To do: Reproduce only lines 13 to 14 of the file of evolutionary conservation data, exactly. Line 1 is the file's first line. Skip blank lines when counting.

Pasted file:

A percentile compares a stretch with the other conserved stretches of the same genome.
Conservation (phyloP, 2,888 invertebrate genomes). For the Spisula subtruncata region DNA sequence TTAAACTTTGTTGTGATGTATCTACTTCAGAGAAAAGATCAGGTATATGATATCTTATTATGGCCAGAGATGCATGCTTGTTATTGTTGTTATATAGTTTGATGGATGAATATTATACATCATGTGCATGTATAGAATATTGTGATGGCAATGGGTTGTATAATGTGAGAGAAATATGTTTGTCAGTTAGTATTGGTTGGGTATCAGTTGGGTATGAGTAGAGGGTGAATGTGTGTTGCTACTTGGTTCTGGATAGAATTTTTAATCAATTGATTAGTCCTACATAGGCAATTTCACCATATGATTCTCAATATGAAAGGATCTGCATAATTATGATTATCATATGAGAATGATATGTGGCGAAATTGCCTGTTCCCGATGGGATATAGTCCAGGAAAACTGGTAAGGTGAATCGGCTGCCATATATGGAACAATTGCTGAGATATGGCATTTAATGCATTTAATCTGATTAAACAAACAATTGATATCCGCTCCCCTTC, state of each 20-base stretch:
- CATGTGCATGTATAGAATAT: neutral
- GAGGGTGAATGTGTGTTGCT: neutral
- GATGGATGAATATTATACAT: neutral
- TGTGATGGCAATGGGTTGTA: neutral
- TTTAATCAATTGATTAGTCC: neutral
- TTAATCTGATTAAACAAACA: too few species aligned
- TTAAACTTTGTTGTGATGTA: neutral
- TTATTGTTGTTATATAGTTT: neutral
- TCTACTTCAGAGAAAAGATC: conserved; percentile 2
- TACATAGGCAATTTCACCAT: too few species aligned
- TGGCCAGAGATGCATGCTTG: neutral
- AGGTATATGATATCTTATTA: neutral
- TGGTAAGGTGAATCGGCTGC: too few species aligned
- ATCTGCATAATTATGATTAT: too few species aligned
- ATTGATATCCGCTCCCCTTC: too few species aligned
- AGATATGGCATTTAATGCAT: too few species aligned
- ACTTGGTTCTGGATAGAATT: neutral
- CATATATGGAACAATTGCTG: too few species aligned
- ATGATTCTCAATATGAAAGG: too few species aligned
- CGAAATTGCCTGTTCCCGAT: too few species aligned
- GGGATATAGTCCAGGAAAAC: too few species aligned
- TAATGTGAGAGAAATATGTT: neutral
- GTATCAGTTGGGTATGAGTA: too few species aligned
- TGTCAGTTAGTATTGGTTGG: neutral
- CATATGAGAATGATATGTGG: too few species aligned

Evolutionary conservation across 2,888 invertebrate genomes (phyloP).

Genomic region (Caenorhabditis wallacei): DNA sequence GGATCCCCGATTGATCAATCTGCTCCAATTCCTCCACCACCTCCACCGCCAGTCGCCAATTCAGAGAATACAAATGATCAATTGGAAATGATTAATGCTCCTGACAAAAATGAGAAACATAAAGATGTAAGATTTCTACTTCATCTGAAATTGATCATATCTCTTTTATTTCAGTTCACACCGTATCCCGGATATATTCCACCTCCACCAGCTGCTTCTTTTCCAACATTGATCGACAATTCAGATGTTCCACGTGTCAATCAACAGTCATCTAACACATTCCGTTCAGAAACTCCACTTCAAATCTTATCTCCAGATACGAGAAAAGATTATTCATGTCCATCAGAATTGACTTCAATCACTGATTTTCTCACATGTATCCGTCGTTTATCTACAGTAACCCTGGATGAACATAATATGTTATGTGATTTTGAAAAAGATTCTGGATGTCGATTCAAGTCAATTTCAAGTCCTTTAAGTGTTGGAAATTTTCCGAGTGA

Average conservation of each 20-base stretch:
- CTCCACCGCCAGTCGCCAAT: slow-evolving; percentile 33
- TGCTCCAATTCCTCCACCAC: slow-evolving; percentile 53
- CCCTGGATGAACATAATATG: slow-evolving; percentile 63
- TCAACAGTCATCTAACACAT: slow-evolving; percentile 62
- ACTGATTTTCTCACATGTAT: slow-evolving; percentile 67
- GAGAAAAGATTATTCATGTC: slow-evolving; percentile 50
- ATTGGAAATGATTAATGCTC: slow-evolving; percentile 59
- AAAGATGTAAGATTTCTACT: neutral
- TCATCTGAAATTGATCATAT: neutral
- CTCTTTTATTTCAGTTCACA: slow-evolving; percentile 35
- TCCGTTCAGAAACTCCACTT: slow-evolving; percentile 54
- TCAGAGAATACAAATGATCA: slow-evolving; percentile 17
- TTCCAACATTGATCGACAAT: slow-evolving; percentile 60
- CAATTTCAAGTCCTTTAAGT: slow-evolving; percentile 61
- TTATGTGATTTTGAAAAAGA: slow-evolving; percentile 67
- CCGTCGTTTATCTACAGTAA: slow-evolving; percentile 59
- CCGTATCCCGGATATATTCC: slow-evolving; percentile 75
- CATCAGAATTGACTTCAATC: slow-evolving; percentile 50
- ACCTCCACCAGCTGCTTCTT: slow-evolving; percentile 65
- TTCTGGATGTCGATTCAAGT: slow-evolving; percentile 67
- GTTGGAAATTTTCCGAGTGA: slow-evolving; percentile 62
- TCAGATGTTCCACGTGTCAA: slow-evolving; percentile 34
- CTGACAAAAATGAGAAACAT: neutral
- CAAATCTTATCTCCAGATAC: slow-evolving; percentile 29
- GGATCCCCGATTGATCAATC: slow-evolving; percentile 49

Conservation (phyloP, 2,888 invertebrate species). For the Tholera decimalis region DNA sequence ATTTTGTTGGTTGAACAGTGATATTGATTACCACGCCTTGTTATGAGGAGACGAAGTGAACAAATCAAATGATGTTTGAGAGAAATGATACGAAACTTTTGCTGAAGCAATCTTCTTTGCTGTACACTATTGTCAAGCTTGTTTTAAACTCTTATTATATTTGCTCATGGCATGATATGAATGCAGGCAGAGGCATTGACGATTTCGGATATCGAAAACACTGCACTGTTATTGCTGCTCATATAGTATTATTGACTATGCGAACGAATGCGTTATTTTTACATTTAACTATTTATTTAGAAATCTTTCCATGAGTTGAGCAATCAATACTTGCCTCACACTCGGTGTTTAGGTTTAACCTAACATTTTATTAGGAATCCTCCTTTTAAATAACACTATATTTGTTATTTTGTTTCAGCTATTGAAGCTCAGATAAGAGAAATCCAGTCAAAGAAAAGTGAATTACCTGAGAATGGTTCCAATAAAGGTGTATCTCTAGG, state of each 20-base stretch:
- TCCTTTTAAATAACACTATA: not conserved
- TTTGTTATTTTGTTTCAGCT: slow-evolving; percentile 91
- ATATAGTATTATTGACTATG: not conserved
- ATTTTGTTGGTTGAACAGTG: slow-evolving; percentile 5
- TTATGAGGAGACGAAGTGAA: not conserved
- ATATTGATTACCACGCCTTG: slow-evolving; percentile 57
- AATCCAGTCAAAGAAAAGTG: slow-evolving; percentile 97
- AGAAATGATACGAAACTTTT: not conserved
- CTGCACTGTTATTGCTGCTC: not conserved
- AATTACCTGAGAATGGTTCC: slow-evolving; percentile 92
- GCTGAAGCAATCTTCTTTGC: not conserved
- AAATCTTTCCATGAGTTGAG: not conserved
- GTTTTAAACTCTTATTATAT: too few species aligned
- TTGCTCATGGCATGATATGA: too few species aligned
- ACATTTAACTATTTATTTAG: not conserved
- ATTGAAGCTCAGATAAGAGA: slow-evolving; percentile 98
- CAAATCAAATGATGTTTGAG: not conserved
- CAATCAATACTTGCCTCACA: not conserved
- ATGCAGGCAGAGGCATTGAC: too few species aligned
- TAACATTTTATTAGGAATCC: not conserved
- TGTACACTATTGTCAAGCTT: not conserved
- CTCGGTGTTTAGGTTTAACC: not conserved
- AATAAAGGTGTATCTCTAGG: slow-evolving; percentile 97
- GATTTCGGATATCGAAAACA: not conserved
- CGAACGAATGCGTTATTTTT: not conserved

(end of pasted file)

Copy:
- TGGCCAGAGATGCATGCTTG: neutral
- AGGTATATGATATCTTATTA: neutral